Delhi University evens out the odd strategy: Online poll conducted by DU Beat shows most students in favour of the Delhi Government’s odd- even car policy with suggestions how to tackle pollution more effectively.
We asked students of University of Delhi 6 questions in an online survey to adjudge their assessment of the much debated pollution control strategy implemented by the Delhi Government from 1- 15 January ’16 as a test run. While the policy itself has faced quite a lot of criticism for being inconvenient and ineffective, DU students voted in favour of it as one of the means to achieve a cleaner future. Here’s a closer look at the answers:
1. Has the Odd Even formula affected you?
– About 50% of the respondents said that the odd- even formula did affect them- either because they own and travel by a car or because the metro gets more crowded than usual.
– The other half, about 40%, said that no, they were either exempted under the policy or lived too close to college to be affected by the policy.
– The reasons given by respondents who selected “other” ranged from being able to enjoy clean air and decongested roads to being happy about the increase in frequency of DTC buses to saying that they used the metro like before, but noticed no change in amount of crowd.
2. Do you think the Odd-Even strategy is working?
– Despite only about a half of the total survey takers said they were affected by the policy, over 70% believed it to be working as planned.
– Close to 18% said it was causing them great inconvenience and didn’t seem to be making any difference, while the rest said that they haven’t noticed any real change.
3. What alternative mode of transportation do you use when not a car?
– An overwhelming 77% of the respondents said they relied on public transport- Metro, buses, autos.
– Other respondents said they either used their other car or scooty, or carpooled, or got a cab.
– 5% said they’d rather cancel their plans and stay in, and 3 respondents confessed to flouting the rule.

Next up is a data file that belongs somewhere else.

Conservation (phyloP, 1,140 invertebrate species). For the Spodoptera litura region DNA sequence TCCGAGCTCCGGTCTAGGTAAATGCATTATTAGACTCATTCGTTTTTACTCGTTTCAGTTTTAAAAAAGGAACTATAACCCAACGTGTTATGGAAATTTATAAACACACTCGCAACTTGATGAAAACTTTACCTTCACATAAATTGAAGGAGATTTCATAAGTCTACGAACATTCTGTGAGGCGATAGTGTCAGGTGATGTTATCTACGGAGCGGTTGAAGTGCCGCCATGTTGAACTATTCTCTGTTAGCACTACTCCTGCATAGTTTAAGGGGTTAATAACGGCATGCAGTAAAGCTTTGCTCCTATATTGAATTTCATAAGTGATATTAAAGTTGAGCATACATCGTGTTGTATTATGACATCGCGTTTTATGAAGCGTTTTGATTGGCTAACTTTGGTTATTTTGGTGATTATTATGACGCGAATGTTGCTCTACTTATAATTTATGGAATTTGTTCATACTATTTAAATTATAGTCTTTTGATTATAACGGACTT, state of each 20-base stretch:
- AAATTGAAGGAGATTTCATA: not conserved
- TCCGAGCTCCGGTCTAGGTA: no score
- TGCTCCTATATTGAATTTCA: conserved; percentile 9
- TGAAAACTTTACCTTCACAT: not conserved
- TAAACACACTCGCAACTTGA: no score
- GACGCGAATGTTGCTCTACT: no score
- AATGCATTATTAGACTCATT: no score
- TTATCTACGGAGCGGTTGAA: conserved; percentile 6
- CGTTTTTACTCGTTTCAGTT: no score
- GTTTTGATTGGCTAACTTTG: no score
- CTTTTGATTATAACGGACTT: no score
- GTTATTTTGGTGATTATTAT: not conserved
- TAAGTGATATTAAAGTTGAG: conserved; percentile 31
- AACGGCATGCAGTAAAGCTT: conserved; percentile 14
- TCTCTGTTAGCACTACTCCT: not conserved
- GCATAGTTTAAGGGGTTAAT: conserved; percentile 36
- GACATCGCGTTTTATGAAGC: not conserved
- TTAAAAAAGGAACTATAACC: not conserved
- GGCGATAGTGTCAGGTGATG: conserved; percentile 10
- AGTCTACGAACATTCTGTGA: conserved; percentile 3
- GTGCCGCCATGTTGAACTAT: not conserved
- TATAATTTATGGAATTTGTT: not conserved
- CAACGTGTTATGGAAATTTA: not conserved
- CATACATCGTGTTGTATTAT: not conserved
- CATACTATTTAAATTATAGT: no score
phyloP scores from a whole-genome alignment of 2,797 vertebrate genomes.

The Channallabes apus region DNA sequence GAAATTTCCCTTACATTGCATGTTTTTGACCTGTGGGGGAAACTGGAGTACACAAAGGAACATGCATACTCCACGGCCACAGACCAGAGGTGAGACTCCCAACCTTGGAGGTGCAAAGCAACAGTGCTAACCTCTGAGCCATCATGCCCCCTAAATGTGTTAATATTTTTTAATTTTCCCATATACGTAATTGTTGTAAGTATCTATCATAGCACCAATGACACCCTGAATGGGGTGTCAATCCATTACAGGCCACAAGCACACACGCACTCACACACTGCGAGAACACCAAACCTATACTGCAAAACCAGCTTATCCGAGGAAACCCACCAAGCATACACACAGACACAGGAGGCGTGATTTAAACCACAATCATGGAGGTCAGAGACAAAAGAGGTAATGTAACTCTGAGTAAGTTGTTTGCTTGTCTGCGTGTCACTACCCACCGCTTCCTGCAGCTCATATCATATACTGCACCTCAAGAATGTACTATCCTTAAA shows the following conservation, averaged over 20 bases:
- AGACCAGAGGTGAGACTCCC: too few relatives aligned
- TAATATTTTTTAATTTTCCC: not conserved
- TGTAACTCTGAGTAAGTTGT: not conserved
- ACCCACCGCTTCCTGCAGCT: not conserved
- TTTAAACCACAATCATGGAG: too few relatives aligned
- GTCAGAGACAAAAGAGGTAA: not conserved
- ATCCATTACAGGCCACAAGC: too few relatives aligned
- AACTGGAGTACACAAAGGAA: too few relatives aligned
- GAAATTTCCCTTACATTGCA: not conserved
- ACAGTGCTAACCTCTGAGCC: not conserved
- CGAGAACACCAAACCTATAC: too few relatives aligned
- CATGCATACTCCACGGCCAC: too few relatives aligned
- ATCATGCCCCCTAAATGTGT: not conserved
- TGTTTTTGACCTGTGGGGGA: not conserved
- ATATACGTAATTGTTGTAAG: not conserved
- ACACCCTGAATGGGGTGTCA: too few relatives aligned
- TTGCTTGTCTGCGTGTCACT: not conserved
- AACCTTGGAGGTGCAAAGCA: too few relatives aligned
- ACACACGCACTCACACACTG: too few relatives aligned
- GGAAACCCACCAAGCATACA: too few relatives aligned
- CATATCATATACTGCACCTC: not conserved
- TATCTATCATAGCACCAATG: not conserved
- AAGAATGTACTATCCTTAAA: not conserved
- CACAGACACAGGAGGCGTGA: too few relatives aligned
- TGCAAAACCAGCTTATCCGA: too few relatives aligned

4. What changes do you think can be introduced to the strategy to make it more effective/less inconvenient?
– The most common answer was the introduction of a more efficient public transport system. Some suggestions that stood out: 1. Increase number and frequency of metro and buses, 2. Regulate tariffs charged by autos/ rickshaws, 3. Ensure better last mile connectivity.
– Another change that people felt was needed was the lack of qualified traffic police force and stricter vehicular pollution check measures and penalties.
– The point of removing exemptions on 2- wheelers and female drivers was made while emphasising the need for implementation of stricter security measures to ensure their safety in public transport.
– Observing regular car- free days even after the 15 days are over seems like a popular option.
– Some respondents felt that it wasn’t the strategy that needed alteration but that the authorities needed to control pollution from factories and trucks.
5. According to you, what else can be done to reduce pollution levels in Delhi, especially by students/your peers?
– Most respondents recommended the adoption of alternate modes of transport- From using carpooling as a way to get to know your neighbours better, to cycling to stay fit.
– A conscious effort and an open mind is what the youth needs to help fix Delhi’s air, the respondents said. Suggestions regarding tree planting and cleanliness drives came up often.
6. Would you support the Odd Even strategy if it were to be extended beyond 15th January?
With about only a quarter saying they wouldn’t want the strategy to extend beyond the 15 days, Delhi University students gave a clear thumbs up to the scheme that has given mixed results over other parts of the world.
Through debate and discussion, the fact that Delhi’s off the chart pollution levels are contributed to by more than a few factors is common knowledge. While banning cars is just one way to go about it, there is scope for a lot more, both, by the authorities and by the individuals. The online survey conducted by DU Beat has presented us with very optimistic results regarding the youth’s understanding of the gravity of the situation and their resolve to make a difference.
Graphics by Aditya Rathore for DU Beat